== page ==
A successful earned political media strategy should stimulate the production of additional local coverage that portrays the campaign in a positive light. That coverage should also supply information on how citizens can get involved, should be framed more locally, and contain more quotes from local citizens. For the reasons described above, I expect these indicators of campaign influence—mobilizing information, frame localization, and quotes from local citizens—to be more prevalent in newspapers with fewer resources. In particular, campaigns should find it easier to push positive coverage of their candidate in smaller local newspapers.
In recent research, I examine these dynamics in newspaper stories from the 2004 and 2008 presidential elections by comparing areas with and without a local Democratic presidential field office. Using large and small newspapers (defined as those with circulation above 80,000 and below 55,000, respectively) from areas of the state of Florida with similar partisanship, I classify campaign stories according to their subject, tone, and content. The newspapers sampled are shown in Figure 1 below.
Figure 1 – Florida newspapers sampled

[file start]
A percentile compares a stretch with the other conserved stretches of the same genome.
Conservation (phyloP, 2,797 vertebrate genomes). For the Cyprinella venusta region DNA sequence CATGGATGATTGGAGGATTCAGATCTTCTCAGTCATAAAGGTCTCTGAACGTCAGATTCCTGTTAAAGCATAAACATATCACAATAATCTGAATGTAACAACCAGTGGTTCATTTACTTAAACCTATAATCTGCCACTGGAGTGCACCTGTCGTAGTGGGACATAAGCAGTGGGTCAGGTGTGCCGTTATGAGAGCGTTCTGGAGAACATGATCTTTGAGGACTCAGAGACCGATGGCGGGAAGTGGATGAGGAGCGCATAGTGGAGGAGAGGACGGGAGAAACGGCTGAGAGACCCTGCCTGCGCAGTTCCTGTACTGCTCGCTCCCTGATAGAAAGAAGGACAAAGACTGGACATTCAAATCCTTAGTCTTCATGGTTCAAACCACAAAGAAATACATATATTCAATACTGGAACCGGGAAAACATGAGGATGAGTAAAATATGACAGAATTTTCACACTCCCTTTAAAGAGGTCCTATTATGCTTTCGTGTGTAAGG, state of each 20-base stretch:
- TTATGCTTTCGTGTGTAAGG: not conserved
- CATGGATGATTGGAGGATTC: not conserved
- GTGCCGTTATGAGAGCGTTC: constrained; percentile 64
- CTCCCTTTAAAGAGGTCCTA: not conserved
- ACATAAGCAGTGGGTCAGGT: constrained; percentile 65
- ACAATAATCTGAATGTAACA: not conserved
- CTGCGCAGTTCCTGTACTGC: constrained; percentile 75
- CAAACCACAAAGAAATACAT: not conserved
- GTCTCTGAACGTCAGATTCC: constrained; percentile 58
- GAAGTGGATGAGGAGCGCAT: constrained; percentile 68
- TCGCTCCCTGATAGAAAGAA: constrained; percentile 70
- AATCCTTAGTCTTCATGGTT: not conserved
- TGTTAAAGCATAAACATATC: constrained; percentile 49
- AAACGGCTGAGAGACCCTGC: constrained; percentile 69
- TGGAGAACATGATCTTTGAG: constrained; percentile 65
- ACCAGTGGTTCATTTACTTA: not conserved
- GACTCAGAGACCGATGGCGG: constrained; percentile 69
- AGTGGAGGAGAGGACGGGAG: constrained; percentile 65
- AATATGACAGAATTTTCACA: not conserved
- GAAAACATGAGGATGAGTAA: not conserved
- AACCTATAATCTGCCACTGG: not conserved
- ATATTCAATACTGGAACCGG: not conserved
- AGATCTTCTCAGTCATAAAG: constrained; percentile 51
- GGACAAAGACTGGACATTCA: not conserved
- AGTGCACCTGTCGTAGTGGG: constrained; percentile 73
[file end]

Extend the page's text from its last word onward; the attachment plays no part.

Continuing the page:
I find that the best way for a campaign to earn positive media in the local news is by targeting smaller newspapers. Four times more positive stories per week were published in small newspapers in areas with campaign presence than in those without it (2.15 vs. 0.48). This substantial effect shows that campaigns can benefit when local media is weak. Without a local hook—often provided by the campaign—local newspapers have little incentive to report on non-local races. Campaigns that target resources to areas with smaller newspapers are rewarded with positive coverage.
Campaigns can also feed positive quotes to small newspapers. A campaign presence in the area leads to four times more stories with net positive quotes in small newspapers, but 25 percent fewer such stories in large newspapers. Reporters are more likely to be exposed to positive quotes about a campaign in areas with campaign presence. Only in small newspapers, however, does a nearby campaign presence lead to stories with more positive quotes.